The bidding phase, also know as the procurement phase, is sometimes forgotten as one of the most important phases in your project process. While the drawings will illustrate the scope of work. The bidding phase will help establish terms and conditions for the scope of work. This phase is necessary to help mitigate head butting down the road when conflict arises.Read More
One of the adjustments to make when using BIM for drawing production after years of AutoCAD is remembering that you have all of this information in three dimensions at your fingertips, if things are modeled correctly. Gone are the days of switching to ISO mode and redrawing a detail with 3 locked axes, which just describing is making me both sleepy and angry.
Little axos were used often to show corner conditions or transitions when 2D got too crowded or just didn't cut it. Though time consuming, they were often my favorite details, and contractors' as well, because of the instant communication of an idea that might have taken 3-4 convoluted 2D details to convey, or 15 minutes of a meeting.
Integrating these into your construction drawings in BIM is stupidly easy and affords all kinds of increased creativity in showing how things go together. One of my favorite methods is what I've taken to calling the "Bat Signal" method. You're familiar with the concept of the Bat Signal, unless your only experience with Batman is with the more recent, heavily emo iteration of the Dark Knight. If so, Google Adam West and lighten up; and also, see below:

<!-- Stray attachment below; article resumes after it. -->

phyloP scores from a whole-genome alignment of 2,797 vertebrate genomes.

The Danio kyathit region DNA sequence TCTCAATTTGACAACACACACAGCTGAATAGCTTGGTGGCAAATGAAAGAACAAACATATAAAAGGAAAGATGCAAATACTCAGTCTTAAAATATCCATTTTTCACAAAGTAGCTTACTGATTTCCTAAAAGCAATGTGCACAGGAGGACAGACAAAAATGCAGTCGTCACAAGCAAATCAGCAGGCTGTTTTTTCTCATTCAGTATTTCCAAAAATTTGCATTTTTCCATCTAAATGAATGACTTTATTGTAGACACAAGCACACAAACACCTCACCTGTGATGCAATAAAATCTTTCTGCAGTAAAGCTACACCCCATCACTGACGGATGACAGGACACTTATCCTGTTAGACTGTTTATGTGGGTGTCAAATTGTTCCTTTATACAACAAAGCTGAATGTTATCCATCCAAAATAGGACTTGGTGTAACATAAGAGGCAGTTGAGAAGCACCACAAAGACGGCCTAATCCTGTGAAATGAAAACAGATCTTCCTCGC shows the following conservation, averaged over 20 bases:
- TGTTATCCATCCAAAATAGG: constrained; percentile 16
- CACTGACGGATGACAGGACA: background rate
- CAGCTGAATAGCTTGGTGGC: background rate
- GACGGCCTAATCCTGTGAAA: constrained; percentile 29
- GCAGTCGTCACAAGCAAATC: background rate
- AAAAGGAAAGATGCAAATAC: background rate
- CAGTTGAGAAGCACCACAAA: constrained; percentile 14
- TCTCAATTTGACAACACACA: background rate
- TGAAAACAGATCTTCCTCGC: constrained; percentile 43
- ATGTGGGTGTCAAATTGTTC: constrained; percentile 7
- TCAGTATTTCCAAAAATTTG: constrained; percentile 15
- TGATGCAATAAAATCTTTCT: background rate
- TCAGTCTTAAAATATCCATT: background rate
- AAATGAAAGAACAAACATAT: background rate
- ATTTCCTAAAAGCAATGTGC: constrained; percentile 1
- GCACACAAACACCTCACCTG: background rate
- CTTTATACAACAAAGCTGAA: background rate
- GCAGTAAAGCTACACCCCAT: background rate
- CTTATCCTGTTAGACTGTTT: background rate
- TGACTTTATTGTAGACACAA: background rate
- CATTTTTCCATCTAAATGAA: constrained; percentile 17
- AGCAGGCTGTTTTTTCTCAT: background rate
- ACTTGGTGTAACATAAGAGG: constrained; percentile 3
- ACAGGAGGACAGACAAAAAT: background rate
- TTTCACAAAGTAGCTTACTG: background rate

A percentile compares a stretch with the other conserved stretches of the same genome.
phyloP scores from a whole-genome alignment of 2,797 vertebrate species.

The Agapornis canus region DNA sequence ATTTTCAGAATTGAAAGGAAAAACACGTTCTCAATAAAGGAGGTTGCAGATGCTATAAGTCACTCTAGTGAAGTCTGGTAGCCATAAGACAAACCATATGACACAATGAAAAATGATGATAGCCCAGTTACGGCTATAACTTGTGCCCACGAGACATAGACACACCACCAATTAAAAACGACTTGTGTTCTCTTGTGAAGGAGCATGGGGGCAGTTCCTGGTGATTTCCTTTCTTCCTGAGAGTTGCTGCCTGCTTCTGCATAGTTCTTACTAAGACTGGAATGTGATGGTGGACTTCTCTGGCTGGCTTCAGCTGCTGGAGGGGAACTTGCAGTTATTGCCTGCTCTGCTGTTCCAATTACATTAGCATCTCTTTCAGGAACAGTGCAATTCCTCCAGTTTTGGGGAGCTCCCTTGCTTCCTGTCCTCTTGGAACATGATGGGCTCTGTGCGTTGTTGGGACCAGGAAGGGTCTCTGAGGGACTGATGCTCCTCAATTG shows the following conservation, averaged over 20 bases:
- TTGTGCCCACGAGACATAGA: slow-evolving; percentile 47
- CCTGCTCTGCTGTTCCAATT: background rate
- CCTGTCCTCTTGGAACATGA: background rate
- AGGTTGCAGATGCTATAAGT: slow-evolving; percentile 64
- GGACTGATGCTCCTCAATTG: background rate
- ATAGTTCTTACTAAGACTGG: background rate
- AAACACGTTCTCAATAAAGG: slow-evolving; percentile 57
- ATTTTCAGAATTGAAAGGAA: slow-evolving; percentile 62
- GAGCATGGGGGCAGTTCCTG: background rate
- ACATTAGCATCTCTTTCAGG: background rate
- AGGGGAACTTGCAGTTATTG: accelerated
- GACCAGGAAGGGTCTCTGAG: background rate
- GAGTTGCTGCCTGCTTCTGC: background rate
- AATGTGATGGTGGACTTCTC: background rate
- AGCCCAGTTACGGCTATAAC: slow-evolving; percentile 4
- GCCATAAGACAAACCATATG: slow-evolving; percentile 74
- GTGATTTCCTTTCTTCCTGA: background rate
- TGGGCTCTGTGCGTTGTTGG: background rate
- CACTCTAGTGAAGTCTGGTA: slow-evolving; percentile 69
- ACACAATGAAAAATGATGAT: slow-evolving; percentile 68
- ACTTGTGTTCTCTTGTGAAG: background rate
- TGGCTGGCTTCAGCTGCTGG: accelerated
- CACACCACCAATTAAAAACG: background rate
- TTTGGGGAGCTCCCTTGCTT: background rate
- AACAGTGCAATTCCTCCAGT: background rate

One problem with the old CAD axo method, and with industry standard construction drawings, is - how do you callout a 3D detail on a 2D plan or section? Section markers don't cut it and callout bubbles can work but the connection can be lost between the larger and smaller scales, especially if the detail is on a separate page.
Enter the 3d callout, Bat Signal Method:
Simply constructed with two frameless views and some detail lines directly on the sheet, this arrangement solves several visual communication problems at once. And once you use this a few times, you start realizing how many places you can use this to demonstrate complex intersections. And you start getting encouraged to model these correctly to create useful diagrams. It's a self-perpetuating cycle that encourages 3D thinking all around.